2016 graduations will test Carter’s ability to ‘reload’ rather than rebuild

Colby Martin  Photos by Dakota Hamilton

Colby Martin Photos by Dakota Hamilton

By Trey Williams

You’d never know Science Hill football coach Stacy Carter is faced with the task of replacing eight defensive starters, his quarterback, three leading receivers, three offensive linemen and kicker.

Carter reloads instead of rebuilding at Science Hill, where he’s won at least nine games for four straight years. The Hilltoppers’ last nine-win season prior to Carter’s arrival was in 1994.

Still, losing the likes of receiver Elijah Mathes (East Tennessee State), quarterback Justin Bedard (Cornell) and linemen Quintin Alibocas (Chattanooga), Cameron Burress and Reece Fain (Carson-Newman) will have to cause growing pains. Leading receiver Tyrek Perkins is also gone, as are the top cornerback, Davi White, and linebackers Brett Marcus (Case Western Reserve University) and Zach Kanady.

But Carter sees an opportunity to have a physical team with a balanced, ground-oriented offense and a defense led by linebackers Bryson Tolley and Nakiya Smith and lineman Chad Gage, which could keep the victories coming for a program trending in the right direction.

Nakiya Smith

Nakiya Smith

Junior quarterback Jaylan Adams (5-10, 150), running back King Russell (5-11, 205, Sr.) and versatile skill player Colby Martin (6-0, 190, Sr.) provide a good foundation of athleticism.

Russell rushed for 769 yards and seven touchdowns last season in his first year after transferring from Dobyns-Bennett, and seemed to get stronger throughout the season. Martin averaged 8.1 yards while rushing for 243 yards and two TDs and averaged 20.1 yards per reception. Two of his 18 catches were for touchdowns.

And Adams looked good last year in a backup role that included playing nearly the entire game against Daniel Boone and a lot during a win at Hardin Valley. Adams rushed for 148 yards and a TD, and was 16-of-23 passing (69.6 percent) for six touchdowns and no interceptions.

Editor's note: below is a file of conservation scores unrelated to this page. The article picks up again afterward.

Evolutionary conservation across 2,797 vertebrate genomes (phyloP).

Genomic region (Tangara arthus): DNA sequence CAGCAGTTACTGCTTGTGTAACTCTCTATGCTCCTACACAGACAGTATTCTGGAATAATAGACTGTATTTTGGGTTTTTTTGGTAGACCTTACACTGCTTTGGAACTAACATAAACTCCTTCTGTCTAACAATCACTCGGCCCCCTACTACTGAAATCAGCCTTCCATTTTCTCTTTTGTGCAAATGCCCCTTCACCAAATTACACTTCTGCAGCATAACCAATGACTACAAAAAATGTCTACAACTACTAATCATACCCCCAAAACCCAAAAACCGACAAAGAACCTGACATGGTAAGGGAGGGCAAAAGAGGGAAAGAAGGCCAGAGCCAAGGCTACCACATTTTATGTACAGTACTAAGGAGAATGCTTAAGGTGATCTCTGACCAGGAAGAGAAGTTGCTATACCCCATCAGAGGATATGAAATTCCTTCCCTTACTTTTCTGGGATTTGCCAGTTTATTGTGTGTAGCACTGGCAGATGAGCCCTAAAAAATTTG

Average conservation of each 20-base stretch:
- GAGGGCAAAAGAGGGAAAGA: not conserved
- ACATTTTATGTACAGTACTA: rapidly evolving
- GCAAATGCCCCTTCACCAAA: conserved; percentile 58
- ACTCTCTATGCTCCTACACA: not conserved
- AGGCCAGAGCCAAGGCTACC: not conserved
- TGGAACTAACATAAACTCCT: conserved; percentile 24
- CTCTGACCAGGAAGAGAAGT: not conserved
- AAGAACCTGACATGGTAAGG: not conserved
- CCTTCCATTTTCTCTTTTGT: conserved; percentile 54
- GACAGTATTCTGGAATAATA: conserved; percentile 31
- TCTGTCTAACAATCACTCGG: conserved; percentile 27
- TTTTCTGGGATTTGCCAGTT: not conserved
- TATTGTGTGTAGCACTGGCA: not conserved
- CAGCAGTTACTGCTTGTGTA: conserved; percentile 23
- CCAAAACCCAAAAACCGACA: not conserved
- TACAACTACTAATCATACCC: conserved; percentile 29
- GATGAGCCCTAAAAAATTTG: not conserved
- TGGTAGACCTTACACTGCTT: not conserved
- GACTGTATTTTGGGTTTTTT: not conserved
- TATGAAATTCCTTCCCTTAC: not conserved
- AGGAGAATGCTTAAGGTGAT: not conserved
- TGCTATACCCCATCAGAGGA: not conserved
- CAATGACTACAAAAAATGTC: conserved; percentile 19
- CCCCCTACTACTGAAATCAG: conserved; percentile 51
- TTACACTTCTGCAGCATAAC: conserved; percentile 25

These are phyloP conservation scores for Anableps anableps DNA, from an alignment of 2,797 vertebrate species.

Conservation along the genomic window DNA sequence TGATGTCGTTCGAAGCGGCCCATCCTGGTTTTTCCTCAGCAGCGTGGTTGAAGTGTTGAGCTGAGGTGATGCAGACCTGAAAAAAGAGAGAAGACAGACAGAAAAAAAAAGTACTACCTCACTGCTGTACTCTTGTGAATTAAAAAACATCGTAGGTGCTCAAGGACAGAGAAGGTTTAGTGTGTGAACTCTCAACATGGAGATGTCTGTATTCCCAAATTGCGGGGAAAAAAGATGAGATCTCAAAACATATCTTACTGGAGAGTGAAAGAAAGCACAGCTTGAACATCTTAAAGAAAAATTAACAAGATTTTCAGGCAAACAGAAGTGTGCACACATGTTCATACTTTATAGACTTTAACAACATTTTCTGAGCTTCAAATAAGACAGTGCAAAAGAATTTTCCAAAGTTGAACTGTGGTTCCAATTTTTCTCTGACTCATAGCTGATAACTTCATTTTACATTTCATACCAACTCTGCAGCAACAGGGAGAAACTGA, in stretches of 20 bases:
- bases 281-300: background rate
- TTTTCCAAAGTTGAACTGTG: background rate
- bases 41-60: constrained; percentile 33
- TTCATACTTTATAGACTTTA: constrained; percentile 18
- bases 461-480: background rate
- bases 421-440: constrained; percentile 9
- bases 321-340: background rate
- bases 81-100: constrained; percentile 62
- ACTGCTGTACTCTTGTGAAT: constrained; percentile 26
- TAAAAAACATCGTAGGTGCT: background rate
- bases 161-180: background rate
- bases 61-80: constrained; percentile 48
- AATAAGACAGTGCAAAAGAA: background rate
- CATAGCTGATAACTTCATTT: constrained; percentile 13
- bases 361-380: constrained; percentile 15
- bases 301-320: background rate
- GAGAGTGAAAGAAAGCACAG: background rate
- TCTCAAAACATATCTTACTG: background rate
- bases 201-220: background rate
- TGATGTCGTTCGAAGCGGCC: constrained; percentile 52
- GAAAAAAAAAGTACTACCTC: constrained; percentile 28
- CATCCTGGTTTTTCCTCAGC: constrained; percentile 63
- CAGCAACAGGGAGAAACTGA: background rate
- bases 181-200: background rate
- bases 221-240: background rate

“Running the ball, Jaylan is very, very good for us,” Carter said. “He’s doing a super job. … He looked good throwing it in 7-on-7 (this summer), too.”

Adams is wearing Steve Spurrier’s No. 11. He’s also the son of another Science Hill Hall of Famer, Gary “Shorty” Adams, who is also the Hilltoppers’ running backs coach. Jaylan said being “Shorty’s son” can increase pressure if allowed, something he’s learned while simply introducing himself.

Bryson Tolley

Bryson Tolley

“When I see people out and they ask me my name and I tell them,” Adams said, “they’re like, ‘Oh, you’re Shorty’s son.’ And they’re like, ‘We’re expecting great things out of you.’ I try not to put too much (pressure) on me, so I can just play my game and do what I can do.”

Senior Jake Blankenship also looked good throwing the football in the offseason. Tate Overbay could be their top target at wideout.

“I can definitely see Tate Overbay having a breakout season this year with his height and ability to go up and get the ball,” Tolley said. “He will be hard to stop.”

Smith, who already has quite a few Division I college offers, also plays tight end. Seven of his 10 receptions last year were touchdown catches.